What happened to innocent until proven guilty?


The state attorney is starting a conviction integrity unit. That’s a good start.

Melissa Nelson, the state attorney for the Fourth Judicial Circuit (Duval, Clay and Nassau counties), just announced that she hired a former criminal defense attorney, not to prosecute people but to exonerate them. I know this sounds like the opposite of her job, but it is actually the most important hire she has ever made. And it is just the beginning of a reform to our criminal justice system that is long overdue.

A study published in the Proceedings of the National Academy of Sciences estimated that 4.1 percent of defendants who are sentenced to death in this country are later shown to be innocent. That is one in 25. And death sentences are far better documented than any other criminal case, making it difficult to estimate the rate of wrongful convictions for those. The entire integrity of our criminal justice system depends on ensuring that innocent people are not wrongfully convicted. In fact, for integrity in the criminal justice system to truly be maintained, the police need to also examine how many people who are ultimately exonerated get arrested.  Because once someone is arrested, even if they are innocent, the odds that they escape the system unscathed, are almost none. 

First, there is the matter of a bond. While there are notices to appear for some misdemeanors and in some circumstances, people who do not qualify are taken to jail and given a bond. Again, some people may be released on their own recognizance, but many will be given a monetary bond, which means they will have to secure a bondsman and generally pay him or her 10 percent of the bond as a non-refundable fee. This, in and of itself, can run into the thousands. 

Additionally, many judges require other forms of security, like alcohol sensors in DUIs, or GPS monitors. These can cost in excess of an extra $300 per month, each month, while the case is pending. And all of this is while the defendant is presumed innocent. If they are acquitted, the arrest itself may have already cost them thousands of dollars, their liberty for at least a day and possibly their employment. Many professions require immediate reporting of arrests for some charges. And spending a night in jail may cause a defendant to miss work without an excuse, which can result in firing.  

All of this is before a defendant even sets foot in court. Having been arrested, people charged with misdemeanors are actually given a chance to enter pleas to charges at their first appearance. If they plead no contest or guilty, a defendant is saying he or she wants to end the case at first appearance and the judge can sentence him or her. Many defendants do not know that either no contest or guilty may result in a conviction. If a person has never been in jail or charged with a crime, and he or she is not familiar with the bond system, he or she may choose to plead at first appearance despite being innocent of the charge. If a lawyer has not been hired an additional expense no one will have had a chance to look at any of the evidence, to ensure the state can prove the case. Even the public defender in the courtroom will not have had a chance to see all of the evidence in the case.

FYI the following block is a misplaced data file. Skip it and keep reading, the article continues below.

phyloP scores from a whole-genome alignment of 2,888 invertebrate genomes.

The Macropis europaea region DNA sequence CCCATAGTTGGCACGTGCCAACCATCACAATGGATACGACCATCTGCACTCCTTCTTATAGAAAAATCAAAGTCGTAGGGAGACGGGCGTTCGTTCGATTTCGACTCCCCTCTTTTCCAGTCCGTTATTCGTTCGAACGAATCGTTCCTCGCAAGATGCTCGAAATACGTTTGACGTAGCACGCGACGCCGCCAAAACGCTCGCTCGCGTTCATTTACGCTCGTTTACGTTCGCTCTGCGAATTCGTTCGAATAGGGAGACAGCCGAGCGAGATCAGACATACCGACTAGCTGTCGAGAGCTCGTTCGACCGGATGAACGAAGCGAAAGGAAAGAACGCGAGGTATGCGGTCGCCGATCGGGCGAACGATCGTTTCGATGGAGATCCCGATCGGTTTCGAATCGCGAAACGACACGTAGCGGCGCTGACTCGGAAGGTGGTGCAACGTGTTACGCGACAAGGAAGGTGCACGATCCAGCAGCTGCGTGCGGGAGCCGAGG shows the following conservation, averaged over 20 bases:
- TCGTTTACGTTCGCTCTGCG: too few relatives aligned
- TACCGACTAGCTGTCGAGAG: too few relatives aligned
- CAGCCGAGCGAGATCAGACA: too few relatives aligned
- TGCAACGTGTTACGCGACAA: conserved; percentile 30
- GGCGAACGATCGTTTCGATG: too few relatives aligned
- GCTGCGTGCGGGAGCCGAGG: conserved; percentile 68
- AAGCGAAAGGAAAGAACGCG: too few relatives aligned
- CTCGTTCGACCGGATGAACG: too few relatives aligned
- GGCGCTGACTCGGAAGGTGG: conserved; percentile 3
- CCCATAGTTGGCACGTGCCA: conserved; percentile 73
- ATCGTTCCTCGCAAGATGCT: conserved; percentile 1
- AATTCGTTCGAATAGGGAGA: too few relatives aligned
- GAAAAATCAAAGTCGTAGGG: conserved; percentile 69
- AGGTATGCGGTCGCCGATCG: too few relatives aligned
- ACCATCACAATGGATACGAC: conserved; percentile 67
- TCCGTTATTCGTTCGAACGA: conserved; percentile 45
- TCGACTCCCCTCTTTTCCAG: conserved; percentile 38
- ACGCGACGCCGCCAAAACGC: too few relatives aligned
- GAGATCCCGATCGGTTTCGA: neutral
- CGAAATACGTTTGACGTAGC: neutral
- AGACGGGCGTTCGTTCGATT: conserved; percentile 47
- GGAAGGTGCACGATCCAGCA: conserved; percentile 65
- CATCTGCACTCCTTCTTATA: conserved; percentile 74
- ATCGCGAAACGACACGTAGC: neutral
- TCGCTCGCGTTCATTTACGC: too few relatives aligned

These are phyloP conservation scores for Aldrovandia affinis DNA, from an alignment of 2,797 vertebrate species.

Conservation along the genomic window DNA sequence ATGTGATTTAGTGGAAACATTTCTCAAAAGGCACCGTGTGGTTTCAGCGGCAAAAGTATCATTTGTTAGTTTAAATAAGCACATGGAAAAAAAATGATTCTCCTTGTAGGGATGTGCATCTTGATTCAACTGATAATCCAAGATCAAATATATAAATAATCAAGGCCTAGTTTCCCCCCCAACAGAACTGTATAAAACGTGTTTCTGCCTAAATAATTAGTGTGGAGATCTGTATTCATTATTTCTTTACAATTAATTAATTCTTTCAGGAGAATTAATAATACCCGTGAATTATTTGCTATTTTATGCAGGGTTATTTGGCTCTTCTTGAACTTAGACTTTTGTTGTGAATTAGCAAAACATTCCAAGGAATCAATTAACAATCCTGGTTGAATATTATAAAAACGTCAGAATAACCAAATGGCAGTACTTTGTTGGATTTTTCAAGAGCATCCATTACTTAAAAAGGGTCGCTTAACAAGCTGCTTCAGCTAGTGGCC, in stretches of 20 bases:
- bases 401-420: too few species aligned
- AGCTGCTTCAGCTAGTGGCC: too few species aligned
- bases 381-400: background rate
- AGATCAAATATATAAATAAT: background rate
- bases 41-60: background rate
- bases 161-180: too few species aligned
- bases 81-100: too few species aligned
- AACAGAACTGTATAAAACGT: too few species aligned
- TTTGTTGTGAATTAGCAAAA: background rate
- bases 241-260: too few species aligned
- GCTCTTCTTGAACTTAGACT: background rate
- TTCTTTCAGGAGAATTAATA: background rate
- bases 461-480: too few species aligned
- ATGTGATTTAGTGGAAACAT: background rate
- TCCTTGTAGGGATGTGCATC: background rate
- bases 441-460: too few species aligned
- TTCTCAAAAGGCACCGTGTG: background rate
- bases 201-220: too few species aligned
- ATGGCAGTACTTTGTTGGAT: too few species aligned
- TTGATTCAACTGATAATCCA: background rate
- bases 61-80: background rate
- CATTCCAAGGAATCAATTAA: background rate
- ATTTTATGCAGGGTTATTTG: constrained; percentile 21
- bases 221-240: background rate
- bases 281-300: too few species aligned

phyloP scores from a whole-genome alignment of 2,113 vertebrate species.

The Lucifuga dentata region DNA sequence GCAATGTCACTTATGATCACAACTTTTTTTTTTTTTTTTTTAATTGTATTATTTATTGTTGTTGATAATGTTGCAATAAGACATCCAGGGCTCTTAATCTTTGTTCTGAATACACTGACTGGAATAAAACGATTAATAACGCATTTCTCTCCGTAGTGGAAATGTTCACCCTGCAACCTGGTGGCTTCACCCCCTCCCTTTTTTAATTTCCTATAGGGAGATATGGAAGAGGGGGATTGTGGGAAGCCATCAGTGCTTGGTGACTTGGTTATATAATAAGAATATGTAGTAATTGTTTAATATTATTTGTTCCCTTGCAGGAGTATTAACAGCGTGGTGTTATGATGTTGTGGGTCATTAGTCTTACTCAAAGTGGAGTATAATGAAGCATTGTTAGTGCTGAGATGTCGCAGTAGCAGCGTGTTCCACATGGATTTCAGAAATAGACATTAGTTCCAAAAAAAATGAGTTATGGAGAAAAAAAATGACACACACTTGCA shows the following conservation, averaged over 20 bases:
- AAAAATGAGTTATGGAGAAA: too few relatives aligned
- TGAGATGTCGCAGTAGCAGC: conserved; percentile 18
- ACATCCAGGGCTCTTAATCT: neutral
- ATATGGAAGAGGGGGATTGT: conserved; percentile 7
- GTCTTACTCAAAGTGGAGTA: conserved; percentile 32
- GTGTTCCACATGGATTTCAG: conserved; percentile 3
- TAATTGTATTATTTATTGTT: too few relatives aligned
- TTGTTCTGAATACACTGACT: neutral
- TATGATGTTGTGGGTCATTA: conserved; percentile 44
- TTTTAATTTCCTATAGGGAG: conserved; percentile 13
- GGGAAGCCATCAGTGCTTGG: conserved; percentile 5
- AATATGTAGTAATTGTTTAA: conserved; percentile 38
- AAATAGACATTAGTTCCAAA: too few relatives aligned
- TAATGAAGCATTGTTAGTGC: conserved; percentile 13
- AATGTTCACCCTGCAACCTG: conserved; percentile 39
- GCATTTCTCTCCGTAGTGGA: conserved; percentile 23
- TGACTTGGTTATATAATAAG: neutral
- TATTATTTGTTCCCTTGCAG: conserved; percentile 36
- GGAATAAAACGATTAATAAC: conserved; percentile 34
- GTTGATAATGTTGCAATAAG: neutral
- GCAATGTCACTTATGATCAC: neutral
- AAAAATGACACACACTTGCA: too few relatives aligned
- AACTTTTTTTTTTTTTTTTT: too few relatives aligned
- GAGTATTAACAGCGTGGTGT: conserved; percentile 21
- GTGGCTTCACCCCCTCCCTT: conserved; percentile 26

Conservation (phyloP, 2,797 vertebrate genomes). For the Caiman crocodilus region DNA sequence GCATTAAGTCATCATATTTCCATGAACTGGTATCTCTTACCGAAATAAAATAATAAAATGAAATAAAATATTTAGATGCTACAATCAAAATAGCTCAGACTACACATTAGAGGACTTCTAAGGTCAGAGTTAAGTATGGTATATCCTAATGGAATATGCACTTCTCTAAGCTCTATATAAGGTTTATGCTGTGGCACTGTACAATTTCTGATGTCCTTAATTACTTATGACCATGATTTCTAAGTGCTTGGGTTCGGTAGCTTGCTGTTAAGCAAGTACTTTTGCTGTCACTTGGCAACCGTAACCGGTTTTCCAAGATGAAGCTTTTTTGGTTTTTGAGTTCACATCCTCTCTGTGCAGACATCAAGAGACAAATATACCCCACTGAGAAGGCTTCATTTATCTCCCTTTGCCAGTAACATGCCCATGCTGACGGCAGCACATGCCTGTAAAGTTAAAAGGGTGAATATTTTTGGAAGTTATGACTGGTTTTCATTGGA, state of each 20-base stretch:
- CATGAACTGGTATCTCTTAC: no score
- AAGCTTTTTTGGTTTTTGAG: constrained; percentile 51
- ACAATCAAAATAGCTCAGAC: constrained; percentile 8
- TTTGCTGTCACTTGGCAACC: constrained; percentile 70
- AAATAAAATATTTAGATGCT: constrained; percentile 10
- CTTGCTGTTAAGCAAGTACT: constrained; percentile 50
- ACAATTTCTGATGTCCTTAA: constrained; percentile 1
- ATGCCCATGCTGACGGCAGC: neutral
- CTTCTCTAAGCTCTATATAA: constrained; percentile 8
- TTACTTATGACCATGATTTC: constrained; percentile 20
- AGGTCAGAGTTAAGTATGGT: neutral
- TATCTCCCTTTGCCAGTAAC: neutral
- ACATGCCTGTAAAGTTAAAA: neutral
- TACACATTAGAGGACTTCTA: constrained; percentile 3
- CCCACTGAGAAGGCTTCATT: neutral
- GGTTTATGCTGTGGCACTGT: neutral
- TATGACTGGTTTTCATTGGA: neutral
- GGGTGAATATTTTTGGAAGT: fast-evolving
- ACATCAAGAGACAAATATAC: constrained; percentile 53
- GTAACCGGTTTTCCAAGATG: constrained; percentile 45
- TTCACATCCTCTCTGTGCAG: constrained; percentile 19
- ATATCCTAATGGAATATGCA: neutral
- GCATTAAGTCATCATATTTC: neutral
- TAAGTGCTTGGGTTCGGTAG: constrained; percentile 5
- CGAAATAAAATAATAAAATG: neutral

While it is almost impossible to know how many innocent people plead at their first court appearance, there certainly are a percentage of people who do so in order to get released from jail. While an arrest only requires that the police determine there is probable cause that a crime was committed, and the defendant is the person who committed it not the reasonable doubt standard that is required for a conviction in court the stakes of going to jail are tremendous. Our bond system can make it so costly that even innocent people do not escape unscathed.

In a recent Florida Times-Union article, Nelson was cited in a staff email announcing her conviction integrity unit, saying, “We can all agree that no benefit is served by an innocent person being convicted, especially since the alternative is that the guilty person has not been held accountable.” She went on to say that she “cannot think of a greater service [she] could provide another human being than to give a wrongly convicted individual back their liberty.” 

Now let us work on not depriving innocent people of their liberty whenever possible. For the first time in Florida, a state attorney may lead the charge to do just that.


Janet Johnson is a criminal defense attorney in Jacksonville who practices in state and federal courts. White collar crimes, including fraud, embezzlement and tax evasion, are among her areas of expertise. She is rated AV Preeminent on attorney rating website Martindale-Hubbell and has been named to the American Institute of Criminal Law Attorneys’ Top 10 Best Attorneys list. Johnson is also a legal analyst for CNN and HLN.